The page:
plant names

Discussion in 'Plants: Nomenclature and Taxonomy' started by Treelover, Jun 14, 2014.

  1. Treelover

    Treelover Active Member

    Messages:
    40
    Likes Received:
    0
    Location:
    Chicago USA
    Hi - I have always wondered, what does the term "false" mean in a plant's name, for example, Ural False Spirea or False Hinoki Cypress. Thank you.
     
  2. Michael F

    Michael F Esteemed Contributor Forums Moderator 10 Years

    Messages:
    10,327
    Likes Received:
    47
    Location:
    Britain zone 8/9
    It is usually used to indicate that something isn't related to the plant whose name it shares. A bit of a cop-out by people who don't have the inventiveness to think of a distinct new name. Though having said that, Hinoki Cypress (more accurately so named, without the 'false') is a cypress (Cupressaceae).
     
  3. Treelover

    Treelover Active Member

    Messages:
    40
    Likes Received:
    0
    Location:
    Chicago USA
    Thanks, Michael. That totally blows me away. It does not even make sense. Yes, in a land that cares so much about plant names, they could have given everyone their own name. Thanks again for finally clearing that up. - Treelover
     
  4. Lysichiton

    Lysichiton Active Member

    Messages:
    707
    Likes Received:
    6
    Location:
    Fraser Valley, BC.
    "False" in a common plant name usually refers to a look-alike. For example Maianthemum racemosum, a native North American plant which I am sure occurs in Illinois, has a common name "False Solomon's Seal". The original "Solomon's Seal" refers to a number of species of Polygonatum, many of which have herbal uses. These were so named in England & Europe. The related Maianthemum species were called "False Solomon's Seal" since they were similar in appearance, but actually different in their use and growth.

    Check-out "False Hellebore" (Veratrum viride) which I think should occur in Illinois, if you want another masquerader.

    "False Acacia" comes to my mind (Robinia pseudoacacia). This is a N. American tree which in some respects resembles the Acacia trees found in North Africa and around the Mediterranean. Named by settlers, explorers &/or when taken back to the UK, it got it's current common name. There are quite a few common names including the word "false" that arose that way. Interestingly, the Latin species name for this plant is "pseudoacacia", which also means "false acacia". There a number of "pseudo...something" botanical names when you start looking.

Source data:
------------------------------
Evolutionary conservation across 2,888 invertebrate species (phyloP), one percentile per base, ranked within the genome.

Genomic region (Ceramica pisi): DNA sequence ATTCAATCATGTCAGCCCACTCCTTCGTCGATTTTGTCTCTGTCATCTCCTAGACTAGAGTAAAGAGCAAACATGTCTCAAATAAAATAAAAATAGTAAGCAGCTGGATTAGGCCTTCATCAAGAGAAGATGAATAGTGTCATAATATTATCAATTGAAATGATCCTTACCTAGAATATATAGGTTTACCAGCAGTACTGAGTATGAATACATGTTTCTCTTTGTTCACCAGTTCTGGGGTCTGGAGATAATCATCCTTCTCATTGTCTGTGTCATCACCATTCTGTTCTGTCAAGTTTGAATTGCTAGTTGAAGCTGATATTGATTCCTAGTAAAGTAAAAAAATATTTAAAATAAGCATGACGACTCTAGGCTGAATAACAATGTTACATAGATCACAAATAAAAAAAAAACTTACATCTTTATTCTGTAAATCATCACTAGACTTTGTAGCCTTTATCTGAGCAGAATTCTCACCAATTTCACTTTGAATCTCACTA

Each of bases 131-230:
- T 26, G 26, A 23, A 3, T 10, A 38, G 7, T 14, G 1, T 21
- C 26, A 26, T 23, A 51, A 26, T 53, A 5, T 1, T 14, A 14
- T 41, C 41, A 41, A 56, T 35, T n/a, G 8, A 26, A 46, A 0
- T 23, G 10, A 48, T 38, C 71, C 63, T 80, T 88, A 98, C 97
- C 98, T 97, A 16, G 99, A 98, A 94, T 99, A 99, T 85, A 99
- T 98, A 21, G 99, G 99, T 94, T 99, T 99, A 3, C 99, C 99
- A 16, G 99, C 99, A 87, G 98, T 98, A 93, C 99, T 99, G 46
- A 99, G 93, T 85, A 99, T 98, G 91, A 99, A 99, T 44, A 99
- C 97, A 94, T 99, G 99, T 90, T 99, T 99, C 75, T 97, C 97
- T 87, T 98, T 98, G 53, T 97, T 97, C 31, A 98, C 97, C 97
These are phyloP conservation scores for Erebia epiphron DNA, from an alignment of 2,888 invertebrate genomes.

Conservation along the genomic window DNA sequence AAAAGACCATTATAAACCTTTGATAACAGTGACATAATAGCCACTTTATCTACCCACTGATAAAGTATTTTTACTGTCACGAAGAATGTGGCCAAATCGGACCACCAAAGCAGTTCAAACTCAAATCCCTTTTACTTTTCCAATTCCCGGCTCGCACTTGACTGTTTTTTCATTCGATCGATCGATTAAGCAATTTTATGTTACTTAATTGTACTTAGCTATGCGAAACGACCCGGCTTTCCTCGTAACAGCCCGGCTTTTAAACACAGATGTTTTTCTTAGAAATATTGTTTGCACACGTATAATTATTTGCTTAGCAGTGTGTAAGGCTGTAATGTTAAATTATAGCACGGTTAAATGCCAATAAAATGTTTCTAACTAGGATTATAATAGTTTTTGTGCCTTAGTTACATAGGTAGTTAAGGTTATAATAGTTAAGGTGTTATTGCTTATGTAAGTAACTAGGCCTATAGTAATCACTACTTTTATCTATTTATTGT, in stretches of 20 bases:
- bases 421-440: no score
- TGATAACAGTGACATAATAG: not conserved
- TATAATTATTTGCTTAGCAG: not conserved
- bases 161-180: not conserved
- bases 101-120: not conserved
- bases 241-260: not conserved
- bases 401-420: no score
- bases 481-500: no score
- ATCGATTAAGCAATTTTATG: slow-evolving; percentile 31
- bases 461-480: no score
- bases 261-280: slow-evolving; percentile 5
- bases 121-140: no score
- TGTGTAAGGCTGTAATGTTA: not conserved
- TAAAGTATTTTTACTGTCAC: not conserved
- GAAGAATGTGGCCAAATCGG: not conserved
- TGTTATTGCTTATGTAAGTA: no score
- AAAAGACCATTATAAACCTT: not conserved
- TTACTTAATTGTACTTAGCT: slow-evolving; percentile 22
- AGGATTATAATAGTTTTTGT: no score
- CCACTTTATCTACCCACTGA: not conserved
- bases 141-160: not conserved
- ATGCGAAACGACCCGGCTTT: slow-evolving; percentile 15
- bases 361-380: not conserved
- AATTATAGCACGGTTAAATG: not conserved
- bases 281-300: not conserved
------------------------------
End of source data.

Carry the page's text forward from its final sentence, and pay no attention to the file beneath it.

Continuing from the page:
I agree with Michael about the cop-out in naming. More so in the botanical names and horticultural introductions, one of which he uses for an example. These guys had lots of choices and time. They got to think about it before making up a brand new name. The common names of native plants probably arose our of convenience and a need to communicate sometimes important information (see False Hellebore above - extremely poisonous!) There's more of an excuse for laypeople.
     
    Last edited: Jun 16, 2014
  5. Treelover

    Treelover Active Member

    Messages:
    40
    Likes Received:
    0
    Location:
    Chicago USA
    Thanks, Lysichiton, for your informative reply. Robinia psueudoacacia was one of the trees I sold when I worked at a garden center. I guess "pseudo" in a name made more sense to me than "false" because I knew the meaning in the Latin name. Seeing "false" in the common name did not mean anything to me but now it does. Thanks once again.
     

Share This Page